Consumers seem to be flocking to the new offerings. In the case of SK Telecom, which commands slightly more than half the market, the wireless operator worked closely with the Hyundai credit card company and Woori Bank to set up a network for its phones equipped with the Moneta chip. Since its launch in September 2003, SK Telecom’s offering alone has attracted 1.2 million subscribers, and that number should swell with the company’s alliance with MasterCard PayPass, which will expand Moneta’s usefulness worldwide.
The Challenge outside Asia
Telecoms are driving the m-payment revolution in Japan and Korea, but it will be a lot harder for them to follow the same path in the U.S. and parts of Europe where payment cards are already a deeply embedded fixture of consumer behavior, accounting for 70 percent of retail transactions. In these places, any telecom wishing to establish an m-payment system is up against a population that isn’t eager to move away from its familiar payment systems and might never have thought of cell phones as payment devices. (The road will be easier in Germany and other central European markets where cash accounts for 60 percent of retail transactions, mostly because merchants are eager to switch to cashless systems at the expense of handling currency.)
All this means that wireless operators that attempt to go it alone, as DoCoMo did, risk stumbling. To succeed, they will have to hew more to the Korea example and work closely with the incumbent financial players — banks and credit card issuers — along with handset manufacturers and retailers to establish a viable mobile payments infrastructure. Failure to work cooperatively will almost certainly lead to the kind of fate suffered by SIMPAY, a joint venture of several European telecoms, which just closed it doors, having reportedly been brought down by intractable differences among its members.
Signs for better partnership are already evident. Telecoms will find willing partners in the banks, which are facing greater competition than ever and decreasing margins in their traditional credit card businesses. They’re hungry for new ways to boost their card payment volume, and that’s an opportunity for wireless operators that seek to launch cooperative plays. Device-enabled payments leveraging the existing card products and payment infrastructure are the natural next step in that direction. Citibank’s recent move to distribute 2.5 million MasterCard PayPass-enabled devices gives evidence of banks’ willingness to play. The stage is set for the rise of mobile payments across the globe.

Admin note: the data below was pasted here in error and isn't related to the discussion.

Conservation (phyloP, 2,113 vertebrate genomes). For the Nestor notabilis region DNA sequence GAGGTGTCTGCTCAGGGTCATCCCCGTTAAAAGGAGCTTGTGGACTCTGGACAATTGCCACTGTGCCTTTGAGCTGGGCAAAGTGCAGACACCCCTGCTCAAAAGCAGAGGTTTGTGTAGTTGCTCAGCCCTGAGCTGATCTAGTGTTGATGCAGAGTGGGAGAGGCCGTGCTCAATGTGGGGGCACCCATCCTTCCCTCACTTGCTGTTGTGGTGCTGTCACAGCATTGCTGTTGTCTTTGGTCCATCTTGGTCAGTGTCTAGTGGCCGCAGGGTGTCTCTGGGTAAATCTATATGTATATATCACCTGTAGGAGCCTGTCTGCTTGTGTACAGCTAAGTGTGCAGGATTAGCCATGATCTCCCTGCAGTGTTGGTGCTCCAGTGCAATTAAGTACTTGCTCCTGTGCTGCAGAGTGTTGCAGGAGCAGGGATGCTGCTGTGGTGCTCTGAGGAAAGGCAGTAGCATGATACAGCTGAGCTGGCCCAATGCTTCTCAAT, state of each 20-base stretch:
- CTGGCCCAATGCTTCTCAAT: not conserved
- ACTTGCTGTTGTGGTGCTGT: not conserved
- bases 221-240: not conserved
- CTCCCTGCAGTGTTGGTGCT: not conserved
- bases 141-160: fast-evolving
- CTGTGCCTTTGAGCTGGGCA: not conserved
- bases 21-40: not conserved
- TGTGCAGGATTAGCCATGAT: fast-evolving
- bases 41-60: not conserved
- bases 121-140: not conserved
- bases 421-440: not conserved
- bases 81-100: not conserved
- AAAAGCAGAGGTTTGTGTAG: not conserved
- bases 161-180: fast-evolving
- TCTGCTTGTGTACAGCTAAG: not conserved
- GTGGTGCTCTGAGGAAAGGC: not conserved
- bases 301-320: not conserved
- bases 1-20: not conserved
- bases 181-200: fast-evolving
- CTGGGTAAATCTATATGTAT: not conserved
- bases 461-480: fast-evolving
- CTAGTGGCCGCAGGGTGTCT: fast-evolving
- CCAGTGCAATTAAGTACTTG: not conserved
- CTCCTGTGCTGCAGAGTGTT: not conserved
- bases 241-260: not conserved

An Industry Consortium Approach
The single most important step in building a successful m-payment system is to set the incentives for all stakeholders. Without this, there will be no progress. Each of the participants, furthermore, must accept certain fundamentals and step up as needed for the good of the entire enterprise:
Banks and credit card companies (and incumbent stakeholders like acquirers, which bring new merchants into the network and process transactions, and network operators, which equip merchants with POS technology) must leverage existing value chains, rather than build new competitive solutions. They must also evaluate ways to let mobile telecoms participate in collaborative value generation.
Mobile operators must consider new mobile payment systems in the context of new ways to open up revenue streams, especially from monthly m-payment subscription charges or per transaction fees. Operators must also take full advantage of the positive side effect of embedding the mobile phone even deeper into the life of the subscribers — a significant motivator in the Japanese model.
Handset suppliers must embrace new approaches and start to consider active integration of mobile payment capabilities into product road maps and line-ups. Mobile payment capabilities are seen by some as the next big thing to drive handset replacement, making standardization and compatibility across operators and platforms critical to preserve user attractiveness and scale benefits.
Merchants must use their vast experience with cashless payments to drive further cost decreases that accrue from giving up cash, and to offset POS technology upgrade costs.
Finally, it needs to be demonstrated to mobile phone users that mobile payment is much more attractive than other more familiar payment schemes. The bundle of convenience aspects (safe, secure, available, fast, transparent, etc.) needs to be packaged and sold to target groups individually.